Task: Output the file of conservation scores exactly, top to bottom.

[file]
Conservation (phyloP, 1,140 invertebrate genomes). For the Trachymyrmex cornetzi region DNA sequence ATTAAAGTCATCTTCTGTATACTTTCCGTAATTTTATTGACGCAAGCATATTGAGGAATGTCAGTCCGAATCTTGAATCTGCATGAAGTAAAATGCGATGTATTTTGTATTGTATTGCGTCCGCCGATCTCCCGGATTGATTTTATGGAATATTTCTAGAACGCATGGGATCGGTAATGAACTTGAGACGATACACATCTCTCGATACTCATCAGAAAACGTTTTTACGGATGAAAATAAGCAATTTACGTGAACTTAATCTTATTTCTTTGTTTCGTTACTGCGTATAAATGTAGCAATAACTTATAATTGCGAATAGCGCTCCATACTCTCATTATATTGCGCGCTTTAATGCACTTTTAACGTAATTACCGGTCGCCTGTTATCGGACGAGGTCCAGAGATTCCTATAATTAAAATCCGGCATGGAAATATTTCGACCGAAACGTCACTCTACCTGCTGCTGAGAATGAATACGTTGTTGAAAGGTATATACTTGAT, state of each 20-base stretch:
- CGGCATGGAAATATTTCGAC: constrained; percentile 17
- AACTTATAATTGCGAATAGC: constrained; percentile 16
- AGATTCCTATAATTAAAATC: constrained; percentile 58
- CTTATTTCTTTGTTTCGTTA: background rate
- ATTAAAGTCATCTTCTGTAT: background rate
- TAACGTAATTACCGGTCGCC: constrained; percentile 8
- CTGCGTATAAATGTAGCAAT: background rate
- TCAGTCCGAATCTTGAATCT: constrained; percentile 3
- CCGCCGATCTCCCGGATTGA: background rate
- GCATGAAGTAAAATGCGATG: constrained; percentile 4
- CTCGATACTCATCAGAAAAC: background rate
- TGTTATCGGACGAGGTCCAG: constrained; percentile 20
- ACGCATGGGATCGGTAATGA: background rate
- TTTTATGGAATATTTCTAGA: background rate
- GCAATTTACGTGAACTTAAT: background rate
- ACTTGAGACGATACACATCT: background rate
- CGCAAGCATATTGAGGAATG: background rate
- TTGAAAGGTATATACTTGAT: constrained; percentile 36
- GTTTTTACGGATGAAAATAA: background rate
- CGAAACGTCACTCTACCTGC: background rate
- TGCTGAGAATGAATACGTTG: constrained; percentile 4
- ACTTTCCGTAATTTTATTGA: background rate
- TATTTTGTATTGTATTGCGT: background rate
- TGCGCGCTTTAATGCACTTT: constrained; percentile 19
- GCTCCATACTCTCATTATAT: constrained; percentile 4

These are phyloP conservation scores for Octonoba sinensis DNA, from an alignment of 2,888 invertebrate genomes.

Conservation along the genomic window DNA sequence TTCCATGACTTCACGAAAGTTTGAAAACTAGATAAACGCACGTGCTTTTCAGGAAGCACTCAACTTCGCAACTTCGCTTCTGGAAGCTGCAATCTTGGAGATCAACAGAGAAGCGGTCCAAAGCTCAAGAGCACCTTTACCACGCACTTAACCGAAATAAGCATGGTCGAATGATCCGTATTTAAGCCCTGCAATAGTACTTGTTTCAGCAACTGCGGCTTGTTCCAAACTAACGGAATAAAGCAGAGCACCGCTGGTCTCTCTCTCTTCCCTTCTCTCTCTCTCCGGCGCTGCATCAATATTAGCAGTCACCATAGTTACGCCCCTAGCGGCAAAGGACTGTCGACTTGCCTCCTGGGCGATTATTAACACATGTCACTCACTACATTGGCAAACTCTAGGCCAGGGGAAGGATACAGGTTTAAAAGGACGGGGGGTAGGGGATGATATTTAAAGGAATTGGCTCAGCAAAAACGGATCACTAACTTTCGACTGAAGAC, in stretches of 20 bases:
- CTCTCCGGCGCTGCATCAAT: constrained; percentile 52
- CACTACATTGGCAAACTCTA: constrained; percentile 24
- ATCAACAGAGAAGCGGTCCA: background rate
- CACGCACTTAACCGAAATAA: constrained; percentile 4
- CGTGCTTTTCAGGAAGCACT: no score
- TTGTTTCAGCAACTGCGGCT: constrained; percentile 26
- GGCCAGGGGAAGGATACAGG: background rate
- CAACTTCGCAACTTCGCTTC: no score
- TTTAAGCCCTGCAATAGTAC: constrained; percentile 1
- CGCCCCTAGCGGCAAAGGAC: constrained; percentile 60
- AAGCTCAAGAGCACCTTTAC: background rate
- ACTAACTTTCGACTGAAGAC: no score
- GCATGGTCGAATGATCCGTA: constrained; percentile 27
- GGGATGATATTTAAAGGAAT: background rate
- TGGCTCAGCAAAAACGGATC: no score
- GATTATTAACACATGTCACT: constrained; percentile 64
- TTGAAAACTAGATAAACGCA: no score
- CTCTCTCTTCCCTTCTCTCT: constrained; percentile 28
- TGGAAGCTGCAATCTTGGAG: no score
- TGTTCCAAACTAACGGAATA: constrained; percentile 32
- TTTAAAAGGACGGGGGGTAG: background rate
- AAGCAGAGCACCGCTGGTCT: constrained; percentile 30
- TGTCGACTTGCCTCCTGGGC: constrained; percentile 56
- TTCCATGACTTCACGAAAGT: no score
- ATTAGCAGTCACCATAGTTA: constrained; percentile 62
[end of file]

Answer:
Conservation (phyloP, 1,140 invertebrate genomes). For the Trachymyrmex cornetzi region DNA sequence ATTAAAGTCATCTTCTGTATACTTTCCGTAATTTTATTGACGCAAGCATATTGAGGAATGTCAGTCCGAATCTTGAATCTGCATGAAGTAAAATGCGATGTATTTTGTATTGTATTGCGTCCGCCGATCTCCCGGATTGATTTTATGGAATATTTCTAGAACGCATGGGATCGGTAATGAACTTGAGACGATACACATCTCTCGATACTCATCAGAAAACGTTTTTACGGATGAAAATAAGCAATTTACGTGAACTTAATCTTATTTCTTTGTTTCGTTACTGCGTATAAATGTAGCAATAACTTATAATTGCGAATAGCGCTCCATACTCTCATTATATTGCGCGCTTTAATGCACTTTTAACGTAATTACCGGTCGCCTGTTATCGGACGAGGTCCAGAGATTCCTATAATTAAAATCCGGCATGGAAATATTTCGACCGAAACGTCACTCTACCTGCTGCTGAGAATGAATACGTTGTTGAAAGGTATATACTTGAT, state of each 20-base stretch:
- CGGCATGGAAATATTTCGAC: constrained; percentile 17
- AACTTATAATTGCGAATAGC: constrained; percentile 16
- AGATTCCTATAATTAAAATC: constrained; percentile 58
- CTTATTTCTTTGTTTCGTTA: background rate
- ATTAAAGTCATCTTCTGTAT: background rate
- TAACGTAATTACCGGTCGCC: constrained; percentile 8
- CTGCGTATAAATGTAGCAAT: background rate
- TCAGTCCGAATCTTGAATCT: constrained; percentile 3
- CCGCCGATCTCCCGGATTGA: background rate
- GCATGAAGTAAAATGCGATG: constrained; percentile 4
- CTCGATACTCATCAGAAAAC: background rate
- TGTTATCGGACGAGGTCCAG: constrained; percentile 20
- ACGCATGGGATCGGTAATGA: background rate
- TTTTATGGAATATTTCTAGA: background rate
- GCAATTTACGTGAACTTAAT: background rate
- ACTTGAGACGATACACATCT: background rate
- CGCAAGCATATTGAGGAATG: background rate
- TTGAAAGGTATATACTTGAT: constrained; percentile 36
- GTTTTTACGGATGAAAATAA: background rate
- CGAAACGTCACTCTACCTGC: background rate
- TGCTGAGAATGAATACGTTG: constrained; percentile 4
- ACTTTCCGTAATTTTATTGA: background rate
- TATTTTGTATTGTATTGCGT: background rate
- TGCGCGCTTTAATGCACTTT: constrained; percentile 19
- GCTCCATACTCTCATTATAT: constrained; percentile 4

These are phyloP conservation scores for Octonoba sinensis DNA, from an alignment of 2,888 invertebrate genomes.

Conservation along the genomic window DNA sequence TTCCATGACTTCACGAAAGTTTGAAAACTAGATAAACGCACGTGCTTTTCAGGAAGCACTCAACTTCGCAACTTCGCTTCTGGAAGCTGCAATCTTGGAGATCAACAGAGAAGCGGTCCAAAGCTCAAGAGCACCTTTACCACGCACTTAACCGAAATAAGCATGGTCGAATGATCCGTATTTAAGCCCTGCAATAGTACTTGTTTCAGCAACTGCGGCTTGTTCCAAACTAACGGAATAAAGCAGAGCACCGCTGGTCTCTCTCTCTTCCCTTCTCTCTCTCTCCGGCGCTGCATCAATATTAGCAGTCACCATAGTTACGCCCCTAGCGGCAAAGGACTGTCGACTTGCCTCCTGGGCGATTATTAACACATGTCACTCACTACATTGGCAAACTCTAGGCCAGGGGAAGGATACAGGTTTAAAAGGACGGGGGGTAGGGGATGATATTTAAAGGAATTGGCTCAGCAAAAACGGATCACTAACTTTCGACTGAAGAC, in stretches of 20 bases:
- CTCTCCGGCGCTGCATCAAT: constrained; percentile 52
- CACTACATTGGCAAACTCTA: constrained; percentile 24
- ATCAACAGAGAAGCGGTCCA: background rate
- CACGCACTTAACCGAAATAA: constrained; percentile 4
- CGTGCTTTTCAGGAAGCACT: no score
- TTGTTTCAGCAACTGCGGCT: constrained; percentile 26
- GGCCAGGGGAAGGATACAGG: background rate
- CAACTTCGCAACTTCGCTTC: no score
- TTTAAGCCCTGCAATAGTAC: constrained; percentile 1
- CGCCCCTAGCGGCAAAGGAC: constrained; percentile 60
- AAGCTCAAGAGCACCTTTAC: background rate
- ACTAACTTTCGACTGAAGAC: no score
- GCATGGTCGAATGATCCGTA: constrained; percentile 27
- GGGATGATATTTAAAGGAAT: background rate
- TGGCTCAGCAAAAACGGATC: no score
- GATTATTAACACATGTCACT: constrained; percentile 64
- TTGAAAACTAGATAAACGCA: no score
- CTCTCTCTTCCCTTCTCTCT: constrained; percentile 28
- TGGAAGCTGCAATCTTGGAG: no score
- TGTTCCAAACTAACGGAATA: constrained; percentile 32
- TTTAAAAGGACGGGGGGTAG: background rate
- AAGCAGAGCACCGCTGGTCT: constrained; percentile 30
- TGTCGACTTGCCTCCTGGGC: constrained; percentile 56
- TTCCATGACTTCACGAAAGT: no score
- ATTAGCAGTCACCATAGTTA: constrained; percentile 62